UK mid-cap stocks look forward to life after lockdown

The FTSE 250 hit an all-time high at the end of last week, as investors look to a post-lockdown recovery.

British mid-cap shares are enjoying the prospect of life after lockdown, says Danni Hewson of AJ Bell. The FTSE 250 has soared by 63.5% since its nadir in March last year, and hit an all-time high at the end of last week. Shares in everything from cruise ship business Carnival to shopping-centre owner Hammerson registered double-digit gains in the space of seven days. 

FTSE 100 plods along

Investors in the blue-chip FTSE 100 are not feeling so jubilant, says Julien Ponthus for Reuters. The index is up by 4.5% so far this year but has underperformed other major markets for yet another quarter. It is still 7.5% short of its February 2020 level; trading around 6,880 points this week it also remains below the 7,000 level that it fell through as Covid-19 took hold. 

The British market is often described as “unloved”, but perhaps “abandoned” would be a better word, says Ross Clark in The Spectator. The FTSE 100 is up by just 10% since the 2016 referendum. Over the same period the Hang Seng advanced by 42%, the Dax by 44% and the Dow Jones index by 88%. 

Yet more and more fund managers are now betting that the blue-chip index’s stodgy energy and financial businesses “have been hammered well beyond [what]they deserved, so there is bound to be a correction in their favour”. Funds network Calastone reports that £600m of net investment flowed into UK equity funds in March, compared with £151m in February, says David Brenchley in The Sunday Times.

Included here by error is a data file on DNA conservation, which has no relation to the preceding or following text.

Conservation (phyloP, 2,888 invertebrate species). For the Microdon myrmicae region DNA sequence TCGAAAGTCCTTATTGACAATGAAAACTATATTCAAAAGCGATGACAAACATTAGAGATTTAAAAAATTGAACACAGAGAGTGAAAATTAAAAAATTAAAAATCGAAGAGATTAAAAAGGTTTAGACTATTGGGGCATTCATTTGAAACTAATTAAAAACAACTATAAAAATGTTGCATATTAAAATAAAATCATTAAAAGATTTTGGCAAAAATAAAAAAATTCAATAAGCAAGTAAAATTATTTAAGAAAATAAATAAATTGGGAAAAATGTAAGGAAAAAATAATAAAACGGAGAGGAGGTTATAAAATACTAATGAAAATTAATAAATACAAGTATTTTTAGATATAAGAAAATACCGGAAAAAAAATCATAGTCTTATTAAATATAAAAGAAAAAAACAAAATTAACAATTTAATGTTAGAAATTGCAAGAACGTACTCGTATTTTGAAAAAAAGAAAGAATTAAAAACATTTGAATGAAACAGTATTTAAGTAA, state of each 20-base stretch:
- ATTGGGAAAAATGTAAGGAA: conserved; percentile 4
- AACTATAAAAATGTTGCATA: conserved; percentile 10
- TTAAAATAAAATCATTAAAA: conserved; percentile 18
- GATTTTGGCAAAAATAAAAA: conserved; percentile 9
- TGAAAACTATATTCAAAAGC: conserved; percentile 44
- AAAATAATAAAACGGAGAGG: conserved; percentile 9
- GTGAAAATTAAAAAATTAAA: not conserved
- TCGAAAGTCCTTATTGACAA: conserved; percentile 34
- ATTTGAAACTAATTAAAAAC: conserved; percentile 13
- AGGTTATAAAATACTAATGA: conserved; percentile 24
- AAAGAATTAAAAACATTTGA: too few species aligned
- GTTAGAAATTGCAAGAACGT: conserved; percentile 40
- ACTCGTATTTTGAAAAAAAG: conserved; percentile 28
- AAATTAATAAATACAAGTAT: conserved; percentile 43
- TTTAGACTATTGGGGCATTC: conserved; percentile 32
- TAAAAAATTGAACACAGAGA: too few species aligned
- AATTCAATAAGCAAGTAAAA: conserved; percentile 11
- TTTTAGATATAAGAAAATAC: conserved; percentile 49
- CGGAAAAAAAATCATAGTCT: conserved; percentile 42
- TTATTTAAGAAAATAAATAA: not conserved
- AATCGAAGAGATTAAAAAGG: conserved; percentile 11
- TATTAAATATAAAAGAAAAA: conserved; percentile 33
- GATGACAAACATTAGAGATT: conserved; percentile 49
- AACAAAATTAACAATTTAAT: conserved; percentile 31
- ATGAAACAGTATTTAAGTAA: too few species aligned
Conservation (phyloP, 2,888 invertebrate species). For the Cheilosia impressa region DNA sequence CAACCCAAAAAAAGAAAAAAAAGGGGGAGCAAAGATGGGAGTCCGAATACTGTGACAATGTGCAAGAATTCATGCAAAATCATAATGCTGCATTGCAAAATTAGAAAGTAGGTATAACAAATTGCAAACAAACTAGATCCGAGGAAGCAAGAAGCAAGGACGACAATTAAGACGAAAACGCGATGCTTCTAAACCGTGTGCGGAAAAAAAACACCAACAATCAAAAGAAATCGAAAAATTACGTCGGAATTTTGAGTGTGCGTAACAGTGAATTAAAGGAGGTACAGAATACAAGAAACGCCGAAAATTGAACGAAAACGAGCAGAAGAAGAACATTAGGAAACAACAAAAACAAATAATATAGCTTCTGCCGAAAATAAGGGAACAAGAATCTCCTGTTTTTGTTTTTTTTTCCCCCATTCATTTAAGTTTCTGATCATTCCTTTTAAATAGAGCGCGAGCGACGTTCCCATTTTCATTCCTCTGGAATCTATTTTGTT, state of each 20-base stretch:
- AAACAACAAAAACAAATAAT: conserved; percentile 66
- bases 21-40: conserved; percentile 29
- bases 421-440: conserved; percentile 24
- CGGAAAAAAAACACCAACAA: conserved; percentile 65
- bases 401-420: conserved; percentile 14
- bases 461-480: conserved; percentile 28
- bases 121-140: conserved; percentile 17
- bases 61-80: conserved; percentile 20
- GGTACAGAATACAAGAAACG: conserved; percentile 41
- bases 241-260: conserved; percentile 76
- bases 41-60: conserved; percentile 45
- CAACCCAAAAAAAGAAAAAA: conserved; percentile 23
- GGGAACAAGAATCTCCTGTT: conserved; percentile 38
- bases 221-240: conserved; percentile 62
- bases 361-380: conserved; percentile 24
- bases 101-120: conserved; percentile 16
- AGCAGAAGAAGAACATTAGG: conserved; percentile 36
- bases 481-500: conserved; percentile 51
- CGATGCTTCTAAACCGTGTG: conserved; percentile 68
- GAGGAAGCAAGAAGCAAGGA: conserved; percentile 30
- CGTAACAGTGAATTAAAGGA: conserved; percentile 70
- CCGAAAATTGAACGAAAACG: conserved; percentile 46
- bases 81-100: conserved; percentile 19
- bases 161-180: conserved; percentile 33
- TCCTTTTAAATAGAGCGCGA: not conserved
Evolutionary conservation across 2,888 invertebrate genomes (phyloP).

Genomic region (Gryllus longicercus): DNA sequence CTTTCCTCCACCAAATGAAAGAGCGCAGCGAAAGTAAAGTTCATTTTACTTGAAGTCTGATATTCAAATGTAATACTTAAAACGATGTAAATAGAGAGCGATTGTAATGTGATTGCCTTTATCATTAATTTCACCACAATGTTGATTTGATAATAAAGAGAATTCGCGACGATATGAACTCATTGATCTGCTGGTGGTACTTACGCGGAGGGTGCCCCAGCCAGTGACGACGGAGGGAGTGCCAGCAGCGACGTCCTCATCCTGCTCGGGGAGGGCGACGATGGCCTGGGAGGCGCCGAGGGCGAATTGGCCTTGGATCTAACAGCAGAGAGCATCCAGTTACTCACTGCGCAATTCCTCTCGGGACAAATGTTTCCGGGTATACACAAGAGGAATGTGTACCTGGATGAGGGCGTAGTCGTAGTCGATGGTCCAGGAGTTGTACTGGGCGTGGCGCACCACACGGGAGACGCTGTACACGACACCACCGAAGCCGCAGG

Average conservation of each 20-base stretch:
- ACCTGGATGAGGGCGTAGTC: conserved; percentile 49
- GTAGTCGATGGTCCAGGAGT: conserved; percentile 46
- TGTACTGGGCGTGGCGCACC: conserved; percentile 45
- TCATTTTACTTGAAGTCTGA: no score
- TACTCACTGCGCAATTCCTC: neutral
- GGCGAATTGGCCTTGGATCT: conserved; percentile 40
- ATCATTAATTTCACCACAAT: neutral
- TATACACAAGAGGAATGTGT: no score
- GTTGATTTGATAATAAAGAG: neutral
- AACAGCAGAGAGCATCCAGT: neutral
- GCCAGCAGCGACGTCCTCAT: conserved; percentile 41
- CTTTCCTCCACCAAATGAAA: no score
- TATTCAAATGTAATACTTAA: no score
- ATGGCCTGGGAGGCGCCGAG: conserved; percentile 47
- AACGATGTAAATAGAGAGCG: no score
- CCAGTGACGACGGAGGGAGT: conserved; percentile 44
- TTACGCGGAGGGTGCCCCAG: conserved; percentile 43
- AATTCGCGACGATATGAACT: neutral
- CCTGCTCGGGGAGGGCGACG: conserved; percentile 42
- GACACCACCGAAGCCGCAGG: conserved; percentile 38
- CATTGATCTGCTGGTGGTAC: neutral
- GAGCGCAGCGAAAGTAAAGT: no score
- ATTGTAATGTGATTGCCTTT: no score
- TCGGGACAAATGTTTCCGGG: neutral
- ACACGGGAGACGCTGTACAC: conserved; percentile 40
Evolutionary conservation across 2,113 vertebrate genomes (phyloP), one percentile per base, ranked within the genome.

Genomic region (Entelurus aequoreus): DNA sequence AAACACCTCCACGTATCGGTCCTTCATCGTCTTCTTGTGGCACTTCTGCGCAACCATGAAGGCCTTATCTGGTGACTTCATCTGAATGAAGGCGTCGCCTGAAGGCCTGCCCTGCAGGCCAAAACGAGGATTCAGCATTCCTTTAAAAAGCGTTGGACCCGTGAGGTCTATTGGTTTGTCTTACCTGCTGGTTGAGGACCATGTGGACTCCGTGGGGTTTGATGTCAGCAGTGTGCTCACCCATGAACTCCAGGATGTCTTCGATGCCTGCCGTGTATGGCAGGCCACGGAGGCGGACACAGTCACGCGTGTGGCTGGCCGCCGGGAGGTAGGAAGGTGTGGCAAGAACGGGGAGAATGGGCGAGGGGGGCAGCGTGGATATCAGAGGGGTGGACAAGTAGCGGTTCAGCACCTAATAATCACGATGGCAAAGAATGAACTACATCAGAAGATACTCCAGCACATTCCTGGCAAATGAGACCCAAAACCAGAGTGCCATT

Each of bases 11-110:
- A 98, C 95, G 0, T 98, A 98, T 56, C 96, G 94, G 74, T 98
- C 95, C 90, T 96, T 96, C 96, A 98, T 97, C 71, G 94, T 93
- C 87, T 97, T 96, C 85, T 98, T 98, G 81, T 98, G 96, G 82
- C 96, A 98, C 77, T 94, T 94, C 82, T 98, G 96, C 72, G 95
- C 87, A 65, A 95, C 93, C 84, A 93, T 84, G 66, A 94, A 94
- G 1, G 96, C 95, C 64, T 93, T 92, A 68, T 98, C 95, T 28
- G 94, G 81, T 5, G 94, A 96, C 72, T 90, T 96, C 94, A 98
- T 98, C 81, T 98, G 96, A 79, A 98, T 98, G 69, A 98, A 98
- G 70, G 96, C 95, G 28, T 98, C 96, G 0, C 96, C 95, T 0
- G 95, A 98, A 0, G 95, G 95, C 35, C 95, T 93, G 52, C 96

The UK economy was particularly badly hit by the pandemic, with GDP contracting by 9.8% last year, compared with a 6.6% fall in the eurozone and a 3.5% decline in the US. That gives it more room to rebound. Indeed, the International Monetary Fund (IMF) thinks the UK is set to expand at its fastest pace since the late 1980s over the next two years, says Liam Halligan in The Daily Telegraph. While Britain’s first-quarter lockdown will see it lag the US this year, come 2022 it could be the fastest growing major developed economy in the world. 

FTSE 250’s time to shine

The FTSE 250 is best-placed to gain from the UK rebound, says Laith Khalaf of AJ Bell. The FTSE 100 is very international: roughly 75% of blue-chip earnings come from overseas. That earnings split falls to 50% domestic and 50% overseas for the FTSE 250, not a “pure barometer of the health of the UK economy”, but closer than the FTSE 100. Since the turn of the century the mid-cap index has “wiped the floor with the big blue chips of the FTSE 100”. The FTSE 250 has returned 533% over the past 20 years, far superior to the FTSE 100’s 154%, notes Brenchley.

Fund managers punting on the blue chips are still hopeful that their time will come, says Ponthus. FTSE 100 shares trade on 14.2 times forward earnings, compared with 17.9 in the eurozone and the global average of approximately 19.5. Throw in an attractive 3.1% average dividend yield and UK shares are, as James Henderson of Janus Henderson puts it, “very, very cheap”. 

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